“Ram” by Paul and Linda McCartney.
Does it ring a bell?
If you’ve never heard it, you really should give it a try. It’s a great album!
Probably one of the best solo Beatles albums ever released and there are quite a few excellent ones; definitely in my top five along with “All Things Must Pass”, “Imagine”, “Band on the Run” and “Ringo”.
Top five you say? Wasn’t that album practically panned when it came out in 1971?
Well, yes it was BUT you see dear readers hindsight has revealed that much of the music press at the time had a huge grudge against McCartney who was seen as the man who broke up The Beatles.
“Ram” was Paul McCartney’s second full solo album (third if you count “The Family Way” soundtrack which I’m not lol) away from The Beatles.
McCartney’s first album, titled simply “McCartney”, was practically a one-man show with McCartney playing all the instruments himself and recording much of it at his home.
Critics weren’t overly fond of that first solo album and really had their knives out for McCartney’s second release especially since he credited his wife Linda as co-writer and performer, which to say mildly didn’t go down well.
Taken out of the context of its time, Paul and Linda McCartney’s “Ram” is one hell of a great record. It was lushly produced and more in line with a Beatles style production than what McCartney had done on his first solo album.
The songs and production on “Ram” have a very whimsical quality about them and are filled with slightly mad characters like Uncle Albert from the No. 1 U.S. hit “Uncle Albert/Admiral Halsey” and slightly mad takes on the world like the almost manic “Monkberry Moon Delight” along with dream like interludes like the songs “Long Haired Lady” and the ukulele based “Ram On”.
With musical styles ranging from rock to pop to country to almost psychedelic, “Ram” takes listeners on an aural journey filled with rich textures and swaths of color much like the musical equivalent of an impressionist painting.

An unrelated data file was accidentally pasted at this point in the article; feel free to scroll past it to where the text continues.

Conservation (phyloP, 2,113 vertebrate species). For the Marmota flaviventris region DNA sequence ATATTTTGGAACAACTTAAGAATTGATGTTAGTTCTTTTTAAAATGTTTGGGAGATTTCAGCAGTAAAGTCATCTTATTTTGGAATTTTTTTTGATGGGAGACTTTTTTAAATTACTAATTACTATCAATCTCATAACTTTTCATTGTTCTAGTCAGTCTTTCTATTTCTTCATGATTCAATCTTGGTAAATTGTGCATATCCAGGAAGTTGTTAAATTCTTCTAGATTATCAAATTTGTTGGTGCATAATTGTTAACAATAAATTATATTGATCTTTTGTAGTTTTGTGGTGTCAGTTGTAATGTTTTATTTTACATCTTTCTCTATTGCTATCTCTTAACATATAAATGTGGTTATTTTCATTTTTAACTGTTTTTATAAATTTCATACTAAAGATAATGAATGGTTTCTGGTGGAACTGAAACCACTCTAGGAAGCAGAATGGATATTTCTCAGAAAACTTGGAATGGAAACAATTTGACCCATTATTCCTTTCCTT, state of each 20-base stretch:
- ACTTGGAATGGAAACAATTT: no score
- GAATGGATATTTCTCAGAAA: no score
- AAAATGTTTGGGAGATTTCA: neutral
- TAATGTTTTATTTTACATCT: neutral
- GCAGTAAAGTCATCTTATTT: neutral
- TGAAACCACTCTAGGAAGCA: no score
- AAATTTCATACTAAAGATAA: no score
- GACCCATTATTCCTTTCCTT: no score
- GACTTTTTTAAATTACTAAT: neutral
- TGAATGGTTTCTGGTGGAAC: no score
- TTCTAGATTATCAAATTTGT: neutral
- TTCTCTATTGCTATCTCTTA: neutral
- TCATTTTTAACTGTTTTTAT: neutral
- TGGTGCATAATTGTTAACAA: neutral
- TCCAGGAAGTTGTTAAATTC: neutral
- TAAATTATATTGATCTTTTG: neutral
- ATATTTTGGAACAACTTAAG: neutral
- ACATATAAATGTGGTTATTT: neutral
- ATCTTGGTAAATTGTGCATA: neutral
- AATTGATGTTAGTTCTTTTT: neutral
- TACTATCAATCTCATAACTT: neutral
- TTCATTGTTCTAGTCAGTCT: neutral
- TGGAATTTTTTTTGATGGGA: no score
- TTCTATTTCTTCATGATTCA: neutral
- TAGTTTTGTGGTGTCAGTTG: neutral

Even the brightly colored cover of “Ram” with it’s cut out photos and scrapbook like appearance suggest an almost adult comic book feel which along with the music makes the album stand out as some sort of post psychedelic reaction to the 1960s.
Well, at least to me.
You see as a second generation Beatles fan I discovered “Ram” in the summer of 1976, the same summer I discovered The Beatles’s “Magical Mystery Tour” album.
I had no preconceived notions of McCartney’s music, I was just taking his career as one big whole – Beatles music and solo music were all one thing to me.
In fact it’s funny how “Ram” and “Magical Mystery Tour” fit so well next to each other. Both are slightly mad and colorful and both are impressionistic.
“Ram” has always seemed to me to be a natural extension from the music of “Magical Mystery Tour”.
That’s why I believe some of McCartney’s solo work has been seen in a much different light lately as the cloud that surrounded The Beatles break-up is long gone and people now look at the music more on its merits than its history.
Anyway, take a look at some of the different “Ram” pressings in my collection. The first copy of “Ram” that was given to me was on the black Capitol label (see below).
I also have an original U.S. copy (in shrink wrap), a copy from France, a copy on the Columbia label (from McCartney’s short stint on that record label) and a lovely copy of the mono pressing which was released a few years ago in 2012.
The mono copy comes from a true mono mix of the “Ram” album that McCartney made for radio use in 1971 when the album was released.
When the “Ram” album was given a special re-issue in 2012 as part of McCartney’s Archive Collection this rare mix was released on CD as part of a big box set as well as this limited vinyl pressing.
The mono mix is fantastic sounding and well worth seeking out if you are or become a fan of this album.
To quote Paul McCartney – Ram On!
Until next time …